Chris Thurman visits Exeter River Lodge in the Sabi Sand private game reserve in South Africa’s Mpumalanga province, and has a bush experience different to any that he’s enjoyed before.
There are those who will tell you that it doesn’t matter how you spend your time in the African bush, or where you stay – it’s enough simply to be there. To some degree, this is true; certainly, no matter what your accommodation and game-viewing is like, it’s better than being in the office.
After only a few hours at Exeter River Lodge in the Sabi Sand private game reserve, however, I couldn’t help reflecting that it was different to any bush experience I’d enjoyed before.
It wasn’t just that our luxuriously appointed room looked out onto the Sand River, giving us a view of buffalo crossing the water or baboons loping down to the shore. It wasn’t just that the ever-available but never-intrusive staff treated us like royalty. It wasn’t just the food, or the wine, or the afternoon teas. It wasn’t the private plunge pool, the masseuse, the quirky collection of books or any of the other distractions to while away the day.
Over and above these pleasures, the highlights of the trip were the morning and evening game drives.
A good game ranger is many things: a raconteur, a sturdy outdoorsman or woman, a walking encyclopaedia of information about animal, bird and plant life.
He or she can tell you, for instance, that a hunting leopard can leap up to 22 metres in a second – not very encouraging when you’re about 20 metres away – and will explain why the same leopard rubs its neck in the mud around a watering-hole (so that it can mark its territory by brushing the mud against trees and thus leave a more durable scent).
Not just the Big Five
A major advantage of going on a private game drive is that rangers in different vehicles are in constant radio communication, increasing your chances of great sightings. But our ranger at River Lodge, Ryan, ensured that no drive was a headlong rush from one Big Five member to another.
Along the way we also learned about the less glamorous animals, like the numerous species of buck whose presence is so often taken for granted. Kudu, for instance, have big ears and therefore the best hearing, which means they are less skittish than other antelope and provide the most reliable alarm call to anyone tracking big game on foot.
Furthermore, we were reminded, if you’re only looking for creatures with four legs, you miss out on half the action.
There is an abundance of birdlife pursuing the same herbivorous and carnivorous habits as gravity-bound mammals: we saw a juvenile fish eagle on a high branch, trying to crack open a tortoise (don’t worry, it ended well for the tortoise; the eagle dropped him, he fell on his shell and survived).
And you don’t have to be a birder to appreciate the exquisite colouring of a lilac-breasted roller.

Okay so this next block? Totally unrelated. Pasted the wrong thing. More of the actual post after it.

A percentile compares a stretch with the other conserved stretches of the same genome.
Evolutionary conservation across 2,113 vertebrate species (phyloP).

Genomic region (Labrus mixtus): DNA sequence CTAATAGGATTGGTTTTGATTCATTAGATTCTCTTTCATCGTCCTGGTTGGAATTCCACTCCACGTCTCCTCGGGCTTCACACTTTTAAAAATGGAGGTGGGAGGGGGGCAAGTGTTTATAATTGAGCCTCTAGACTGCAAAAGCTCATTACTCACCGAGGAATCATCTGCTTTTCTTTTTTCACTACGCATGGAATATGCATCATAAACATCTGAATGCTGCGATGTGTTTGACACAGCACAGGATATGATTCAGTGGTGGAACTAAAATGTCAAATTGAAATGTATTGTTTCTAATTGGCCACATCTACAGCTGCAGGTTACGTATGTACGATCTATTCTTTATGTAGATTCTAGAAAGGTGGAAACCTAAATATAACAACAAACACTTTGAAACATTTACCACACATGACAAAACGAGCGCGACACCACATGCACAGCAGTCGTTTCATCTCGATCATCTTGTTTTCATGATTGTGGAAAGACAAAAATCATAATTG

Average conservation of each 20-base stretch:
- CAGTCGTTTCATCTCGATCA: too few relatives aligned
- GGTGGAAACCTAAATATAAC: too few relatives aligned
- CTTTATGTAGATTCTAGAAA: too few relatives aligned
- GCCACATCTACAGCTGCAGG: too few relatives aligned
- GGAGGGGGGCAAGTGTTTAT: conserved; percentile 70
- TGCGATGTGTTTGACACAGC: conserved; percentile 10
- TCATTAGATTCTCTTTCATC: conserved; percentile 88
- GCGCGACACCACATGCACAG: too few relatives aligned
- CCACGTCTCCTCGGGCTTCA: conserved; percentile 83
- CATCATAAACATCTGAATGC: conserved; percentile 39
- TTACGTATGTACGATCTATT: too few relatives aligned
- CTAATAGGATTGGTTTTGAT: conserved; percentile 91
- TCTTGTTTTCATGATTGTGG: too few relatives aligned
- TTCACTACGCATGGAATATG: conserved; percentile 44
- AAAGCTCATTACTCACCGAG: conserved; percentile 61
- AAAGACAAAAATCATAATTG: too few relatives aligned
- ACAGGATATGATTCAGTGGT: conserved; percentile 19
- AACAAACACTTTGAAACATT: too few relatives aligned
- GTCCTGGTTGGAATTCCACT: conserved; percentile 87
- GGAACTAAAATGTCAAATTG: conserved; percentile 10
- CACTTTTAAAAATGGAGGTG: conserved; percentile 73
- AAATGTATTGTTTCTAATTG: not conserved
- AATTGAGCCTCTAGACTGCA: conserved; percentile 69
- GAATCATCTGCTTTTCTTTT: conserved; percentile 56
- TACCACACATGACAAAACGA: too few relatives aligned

The more time you spend in the bush, the more you appreciate the minutiae – admiring rare flowers that only bloom for a couple of weeks each year, or discovering, courtesy of your ranger, the subtle interactions that take place between interdependent elements within an ecosystem. Oxpeckers remove ticks from buffalo and giraffe; desiccated termite mounds become lairs for warthog and hyena.
Best of all, with an experienced tracker assisting the ranger in locating game and a radio always at hand, you’re guaranteed to see a greater variety than you would on your own. And once you’ve spotted something in the distance, you don’t have to strain with binoculars just to catch a glimpse of a horn or tail – the ranger shifts down a gear, engages the diff lock on the 4×4 and you head off-road to take a closer look.
What would a late afternoon game drive be without a sunset pause for a cup of coffee or a gin and tonic – and, of course, some snacks to tide you over until supper? Then it’s time to enjoy the magical world of the bushveld at night.
Rangers and trackers are careful not to interfere too much with nocturnal activity; and, after many years of conservation efforts, the animals have learned to tolerate the human presence because it is neither intrusive nor threatening.
Where possible, the principle of non-intervention is applied. In some cases, however, humans have to undo the damage caused by previous interventions which may have been less well-intentioned or well-conceived.
A good example is the challenge of decreasing the prevalence of tuberculosis in the buffalo population: up to 70% of buffalo in certain Kruger-Sabi herds have bovine TB.
The solution is an intriguing one – raising disease-free young buffalo who suckle on domesticated Jersey cows before being released into the wild. This has been quite successful, and also provides a curious proof of nature overcoming nurture.
The buffalo calves have to learn to suckle from the side as all Jersey calves do, but when they become mothers in turn, they follow their instinct and let their young suckle from behind. This is a vital survival tactic, because it means that cow and calf can keep walking, and allows buffalo herds to keep moving even while the young are suckling. Another little-known fact is that buffalo milk makes delicious Feta cheese!
Of course, the conservation programmes being implemented in South Africa’s game parks also require ongoing vigilance against human threats. The recent increase in rhino poaching is a case in point.
Countering this disturbing trend requires not only stricter policing within our reserves, but also broader campaigns to stop both the international demand for rhino horn, particularly in east Asia, and the local suppliers. These are the “foot soldiers” of poaching who have no other means of livelihood.
Certainly, staying at a place like River Lodge is a luxury. But our natural heritage should be a shared, public concern – protecting it is the responsibility not of the few, but the many.